Photo by Patricia Esteve
A friend of mine kept ringing up to ask my opinion of a place called Bohèmic. Oh yes, I’d say, I used to go there years ago. Loved it. It used to be called La Boheme on Paral.lel, right? No. Guess again, everyone’s talking about it. Give up. A week later he’d call again and we’d have the same conversation. Eventually, tired of the cat-and-mouse game, we agreed to book a table and go together.
We arrive at 10.30pm because there was no room for us at the first sitting. This doesn’t go down terribly well as I’m not a big fan of double sittings. If you arrive early you feel hassled out of there. If you arrive late your appetite is waning and you’ve probably had a cocktail too many to enjoy it anyway.
When we arrive there are two empty tables, and ours is wedged up so close to the bar it’s practically under it. But still, the place had a convivial air that made me want to like it. There were chocolate-coloured velvet banquettes along the back wall, nicely laid tables, a bustle and a buzz that told you this was somewhere really rather good. And the smells were tantalising. The menu at Bohèmic is all about inventive, slightly-bigger-than-tapas-sized dishes, cunningly designed to make you want them all.
Just as I was contemplating this conundrum though, a water menu arrived, which made me want to spit with rage. Don’t they know that bottled water is the biggest con since Ocean’s Eleven robbed the vault at Belaggio? The equivalent of an environmental elephant in the room, this particular list featured water from all over the world paraded about like it is vintage champagne. It’s not. It’s water.
Someone please tell me, who in their right minds pays six euros for a bottle of Fiji, when for two euros more you could knock yourself out on the house red? And more to the point, why are we paying the logistical cost of designer water when there are towns up the road brimming with perfectly good water sources of their own? I’m not going to claim that Barcelona tap is particularly tasty, but honestly I had to be restrained from nipping out to Spar for a bottle of Veri.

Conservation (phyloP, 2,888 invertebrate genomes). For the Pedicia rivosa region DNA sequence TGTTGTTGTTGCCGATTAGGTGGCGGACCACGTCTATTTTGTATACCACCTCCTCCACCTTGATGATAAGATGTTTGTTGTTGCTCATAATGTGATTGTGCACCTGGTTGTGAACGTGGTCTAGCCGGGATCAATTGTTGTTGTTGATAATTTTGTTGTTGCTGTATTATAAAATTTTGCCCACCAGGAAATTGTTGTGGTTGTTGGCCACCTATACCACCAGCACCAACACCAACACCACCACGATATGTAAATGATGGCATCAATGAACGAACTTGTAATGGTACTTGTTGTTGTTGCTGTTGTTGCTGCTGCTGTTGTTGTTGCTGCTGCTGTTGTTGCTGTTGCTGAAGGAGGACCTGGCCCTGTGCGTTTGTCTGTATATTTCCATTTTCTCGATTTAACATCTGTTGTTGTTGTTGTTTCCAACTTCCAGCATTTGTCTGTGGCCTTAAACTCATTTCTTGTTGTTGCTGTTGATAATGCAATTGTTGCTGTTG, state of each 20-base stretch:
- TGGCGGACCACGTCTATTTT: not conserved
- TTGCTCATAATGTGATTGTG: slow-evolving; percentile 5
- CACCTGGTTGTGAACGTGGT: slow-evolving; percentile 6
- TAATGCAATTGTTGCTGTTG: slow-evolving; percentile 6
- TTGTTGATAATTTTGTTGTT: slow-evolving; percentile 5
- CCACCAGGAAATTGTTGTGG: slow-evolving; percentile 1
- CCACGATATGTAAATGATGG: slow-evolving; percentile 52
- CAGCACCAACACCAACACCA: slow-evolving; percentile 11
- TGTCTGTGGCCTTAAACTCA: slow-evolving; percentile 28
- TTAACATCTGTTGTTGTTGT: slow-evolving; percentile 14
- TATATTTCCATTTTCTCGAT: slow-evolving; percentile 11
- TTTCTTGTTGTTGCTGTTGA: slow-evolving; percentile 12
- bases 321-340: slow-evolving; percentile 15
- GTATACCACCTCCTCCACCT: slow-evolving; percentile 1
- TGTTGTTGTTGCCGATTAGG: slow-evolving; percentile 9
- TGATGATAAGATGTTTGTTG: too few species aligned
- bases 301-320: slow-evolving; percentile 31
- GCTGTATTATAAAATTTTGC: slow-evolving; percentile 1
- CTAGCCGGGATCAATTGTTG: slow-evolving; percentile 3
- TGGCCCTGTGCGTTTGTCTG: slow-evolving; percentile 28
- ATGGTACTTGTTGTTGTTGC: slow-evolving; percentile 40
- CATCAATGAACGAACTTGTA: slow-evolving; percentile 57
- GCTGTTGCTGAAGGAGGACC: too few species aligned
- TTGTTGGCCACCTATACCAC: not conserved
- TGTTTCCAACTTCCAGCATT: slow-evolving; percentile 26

Next, a huge song and dance was made about the Maldon salt. Oh please. Bring on Es Trenc, or Ibiza, or even something from the Carmargue, but Maldon is from the British Midlands for goodness’ sake and seemed plain wrong in a place that prides itself on its Catalan roots. I’ll say it again, shall I: we’ve got loads of good stuff right here on our doorsteps.
Eventually a portion of fresh grilled duck foie arrived at the table, and to say it made an entrance would be a bit like calling Paris Hilton subtle. Out came a side table, a brazier for heating and then a huge cast-iron pot. The lid was ceremoniously removed and out bellowed a thick fog. And from this emerged a piece of foie that had it been put on our plates five minutes ago would have been rare, succulent and marvellous, but instead was a bit tough and incredibly salty after our over-zealous hostess insisted on sprinkling a generous handful of the said Maldon over the top of it.
In fairness, this shaky start was redeemed by a delicious casserole of espardenyes (sea cucumbers) and baby chickpeas bobbing in a richly flavoured prawn head reduction. An organic botifarra with teeny-tiny monget beans that overflowed with creaminess was award-worthy, and an extravagant hare cannelloni made it all seem worthwhile. But in the end it was just a little bit overblown for what it was.
The owners of Bohèmic are clearly living their dream, their son seems to be an accomplished cook and their products are great. But all this jiggery-pokery along the way is spoiling it. Or perhaps it was just an off-night. Reviews elsewhere are glowing. Either way one can’t help but feel that something, or someone, in this equation needs to come back down to earth.